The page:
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Queen’s Indigenous health researcher named Indspire Award winner

February 5, 2020

Assistant professor Karen Lawford honoured for outstanding career achievements in health.

Karen Lawford (third from right) leading a weekly beadwork class at Queen’s University’s Four Directions Indigenous Student Centre.

The first Indigenous midwife in Canada to earn a doctoral degree will be recognized with a 2020 Indspire Award – the most prestigious career excellence award bestowed by the Indigenous community on its own people. Queen’s University’s Karen Lawford has been named one of this year’s 12 outstanding Indigenous leaders, and will be honoured with the Indspire Award for Health at a nationally-televised ceremony on March 6.

“I am incredibly honoured to have my career achievements recognized by Indigenous Peoples and by Indspire,” says Dr. Lawford, a registered midwife, Aboriginal midwife, and assistant professor in the Department of Gender Studies engaged in research examining the provision of maternity care on reserves in Canada. “My achievements, however, are not accomplished without meaningful relationships and trust from Indigenous peoples. I strive to continue working with Indigenous communities to bring to light the discrepant health care services that are provided to those who live on reserves and outside of large urban settings.”

Closures of birthing units in rural and remote Indigenous communities across Canada have resulted in medical evacuation to southern, urban medical centres becoming normal practice. Dr. Lawford’s most recent study looked at Health Canada’s evacuation policy for those living on reserves in Manitoba.

“These sorts of policies are exacerbating the maternity health crisis facing our communities nationwide,” says Dr. Lawford, who is from Lac Seul First Nation. “I do hope my research and policy contributions are considered by decision makers so that Indigenous peoples are able to grow their families and communities in a manner that supports their specific health and wellness needs.”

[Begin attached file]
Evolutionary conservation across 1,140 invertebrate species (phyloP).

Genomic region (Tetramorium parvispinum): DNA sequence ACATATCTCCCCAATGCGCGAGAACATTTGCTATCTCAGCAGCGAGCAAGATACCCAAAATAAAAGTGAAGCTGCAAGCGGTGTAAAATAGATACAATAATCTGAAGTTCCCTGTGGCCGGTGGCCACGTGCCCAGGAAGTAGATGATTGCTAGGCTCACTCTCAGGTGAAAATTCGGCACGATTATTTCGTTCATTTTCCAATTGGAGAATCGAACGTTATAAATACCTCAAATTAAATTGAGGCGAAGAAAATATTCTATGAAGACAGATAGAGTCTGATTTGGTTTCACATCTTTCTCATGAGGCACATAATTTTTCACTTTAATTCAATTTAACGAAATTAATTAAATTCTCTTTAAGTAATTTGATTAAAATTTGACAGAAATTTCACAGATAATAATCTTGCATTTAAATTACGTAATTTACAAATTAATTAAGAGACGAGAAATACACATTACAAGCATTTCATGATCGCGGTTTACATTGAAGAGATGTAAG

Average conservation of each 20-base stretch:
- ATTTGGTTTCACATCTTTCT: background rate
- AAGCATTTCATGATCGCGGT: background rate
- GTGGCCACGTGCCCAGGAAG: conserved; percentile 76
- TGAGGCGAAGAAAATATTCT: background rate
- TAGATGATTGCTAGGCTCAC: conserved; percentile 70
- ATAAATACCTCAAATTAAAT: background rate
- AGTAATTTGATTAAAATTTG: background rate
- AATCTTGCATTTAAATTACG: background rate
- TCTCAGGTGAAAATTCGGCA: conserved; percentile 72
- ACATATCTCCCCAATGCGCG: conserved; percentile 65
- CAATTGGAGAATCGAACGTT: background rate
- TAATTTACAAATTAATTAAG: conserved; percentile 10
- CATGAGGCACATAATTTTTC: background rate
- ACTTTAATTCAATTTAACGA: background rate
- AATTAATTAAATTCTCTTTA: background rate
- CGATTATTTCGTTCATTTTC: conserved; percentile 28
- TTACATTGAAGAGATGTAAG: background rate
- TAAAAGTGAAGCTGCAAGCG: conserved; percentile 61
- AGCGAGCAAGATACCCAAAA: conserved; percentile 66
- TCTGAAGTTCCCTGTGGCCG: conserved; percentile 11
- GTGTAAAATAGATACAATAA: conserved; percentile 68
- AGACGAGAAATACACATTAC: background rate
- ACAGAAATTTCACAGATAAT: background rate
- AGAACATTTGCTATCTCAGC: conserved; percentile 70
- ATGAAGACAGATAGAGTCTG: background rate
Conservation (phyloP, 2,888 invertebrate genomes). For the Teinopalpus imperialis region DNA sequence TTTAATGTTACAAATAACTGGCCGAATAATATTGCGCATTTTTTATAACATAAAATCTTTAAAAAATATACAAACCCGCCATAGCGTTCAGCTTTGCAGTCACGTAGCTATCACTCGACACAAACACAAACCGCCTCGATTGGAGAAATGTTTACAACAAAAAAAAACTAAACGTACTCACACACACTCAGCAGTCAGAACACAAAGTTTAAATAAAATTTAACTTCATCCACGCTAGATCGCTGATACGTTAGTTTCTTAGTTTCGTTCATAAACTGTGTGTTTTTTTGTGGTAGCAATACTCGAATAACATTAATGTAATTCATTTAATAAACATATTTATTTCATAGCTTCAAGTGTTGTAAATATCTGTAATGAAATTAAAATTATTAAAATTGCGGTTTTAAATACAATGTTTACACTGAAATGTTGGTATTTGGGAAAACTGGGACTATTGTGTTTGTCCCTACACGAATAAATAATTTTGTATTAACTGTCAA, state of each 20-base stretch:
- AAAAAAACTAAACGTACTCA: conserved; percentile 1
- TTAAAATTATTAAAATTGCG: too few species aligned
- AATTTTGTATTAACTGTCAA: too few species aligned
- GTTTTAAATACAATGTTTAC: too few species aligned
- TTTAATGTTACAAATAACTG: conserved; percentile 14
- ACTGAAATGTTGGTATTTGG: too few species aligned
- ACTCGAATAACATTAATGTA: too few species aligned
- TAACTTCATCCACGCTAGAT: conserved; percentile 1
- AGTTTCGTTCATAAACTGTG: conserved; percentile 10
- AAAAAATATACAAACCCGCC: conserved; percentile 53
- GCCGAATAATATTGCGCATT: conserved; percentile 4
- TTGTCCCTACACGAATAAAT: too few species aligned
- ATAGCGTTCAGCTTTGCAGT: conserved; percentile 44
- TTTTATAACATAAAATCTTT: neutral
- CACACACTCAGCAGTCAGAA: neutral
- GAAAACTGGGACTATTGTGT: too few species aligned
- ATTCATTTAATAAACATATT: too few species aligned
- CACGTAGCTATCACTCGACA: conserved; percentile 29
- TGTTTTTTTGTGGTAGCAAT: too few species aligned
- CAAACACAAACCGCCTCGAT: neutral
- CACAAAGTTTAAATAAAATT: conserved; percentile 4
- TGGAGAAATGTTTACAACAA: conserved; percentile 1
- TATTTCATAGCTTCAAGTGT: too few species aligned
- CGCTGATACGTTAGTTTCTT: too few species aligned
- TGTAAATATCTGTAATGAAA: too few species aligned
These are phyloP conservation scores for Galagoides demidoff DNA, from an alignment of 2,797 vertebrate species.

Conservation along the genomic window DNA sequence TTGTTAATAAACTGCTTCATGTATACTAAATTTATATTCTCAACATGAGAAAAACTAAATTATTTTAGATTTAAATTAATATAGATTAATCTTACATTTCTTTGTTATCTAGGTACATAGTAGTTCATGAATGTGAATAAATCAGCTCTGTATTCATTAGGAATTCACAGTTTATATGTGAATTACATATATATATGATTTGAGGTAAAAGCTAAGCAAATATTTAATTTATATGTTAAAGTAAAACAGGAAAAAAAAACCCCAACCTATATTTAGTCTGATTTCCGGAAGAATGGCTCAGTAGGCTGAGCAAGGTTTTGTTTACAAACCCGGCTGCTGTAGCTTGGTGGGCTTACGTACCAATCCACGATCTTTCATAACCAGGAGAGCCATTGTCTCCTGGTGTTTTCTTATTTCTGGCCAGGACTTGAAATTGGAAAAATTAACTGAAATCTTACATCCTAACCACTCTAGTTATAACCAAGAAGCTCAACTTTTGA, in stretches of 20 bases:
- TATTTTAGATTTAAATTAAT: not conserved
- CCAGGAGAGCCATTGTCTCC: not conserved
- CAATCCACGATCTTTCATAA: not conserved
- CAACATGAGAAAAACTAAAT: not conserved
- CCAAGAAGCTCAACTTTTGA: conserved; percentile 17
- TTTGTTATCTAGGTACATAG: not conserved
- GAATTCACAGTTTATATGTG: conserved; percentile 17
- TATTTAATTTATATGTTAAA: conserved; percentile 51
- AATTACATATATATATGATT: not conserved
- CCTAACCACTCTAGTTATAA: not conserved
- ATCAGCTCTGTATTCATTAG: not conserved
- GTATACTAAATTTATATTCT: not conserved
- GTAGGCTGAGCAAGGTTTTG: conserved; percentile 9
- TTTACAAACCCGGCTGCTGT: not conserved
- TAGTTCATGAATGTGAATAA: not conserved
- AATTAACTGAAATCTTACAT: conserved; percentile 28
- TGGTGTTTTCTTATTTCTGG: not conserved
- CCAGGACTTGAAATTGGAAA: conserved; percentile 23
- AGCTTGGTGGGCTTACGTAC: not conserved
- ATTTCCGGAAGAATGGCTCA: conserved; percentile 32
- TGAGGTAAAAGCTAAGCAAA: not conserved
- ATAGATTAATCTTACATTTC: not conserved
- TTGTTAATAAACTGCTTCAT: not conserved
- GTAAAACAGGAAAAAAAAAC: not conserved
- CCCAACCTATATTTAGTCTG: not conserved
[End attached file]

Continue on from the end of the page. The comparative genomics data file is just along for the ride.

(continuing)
Dr. Lawford also examines Indigenous women and Two Spirit leadership in health care and health science as part of her research.

“There have been concerted efforts to dismantle the governance systems of Indigenous peoples, with specific efforts to destroy the roles of women and Two Spirt community members,” she says. “My research in this area aims to begin the restoration of their roles, and to amend this imbalance of representation in health care and health science. Currently, health care does not represent the populations they serve. We need leadership to shift more quickly so that systemic change can be realized.”

In reflecting on her career up until now, Dr. Lawford says that her most meaningful career accomplishment culminated in earning a tenure-track faculty role at Queen’s, which signaled institutional support of her research.

“I feel a great sense of responsibility to ensure Indigenous academics and Indigenous midwives are supported within the academe,” she says.

Queen’s Principal and Vice-Chancellor Patrick Deane expressed his congratulations to Dr. Lawford on behalf of the university.

“Dr. Lawford’s research profoundly informs our collective understanding of the challenges faced by Indigenous communities with respect to access to health care, particularly maternity care, in Canada. Her work brings to light inequities still to be addressed and is a shining example of how research can facilitate necessary change,” he says.

To learn more about Karen Lawford’s Indspire Award win and the full list of this year’s winners, visit the Indspire Awards website. Following the award ceremony on March 6, it will be broadcast Sunday, June 21 on CBC, APTN, and CBC Radio One.

Note: This article originally appeared in the Queen’s Gazette.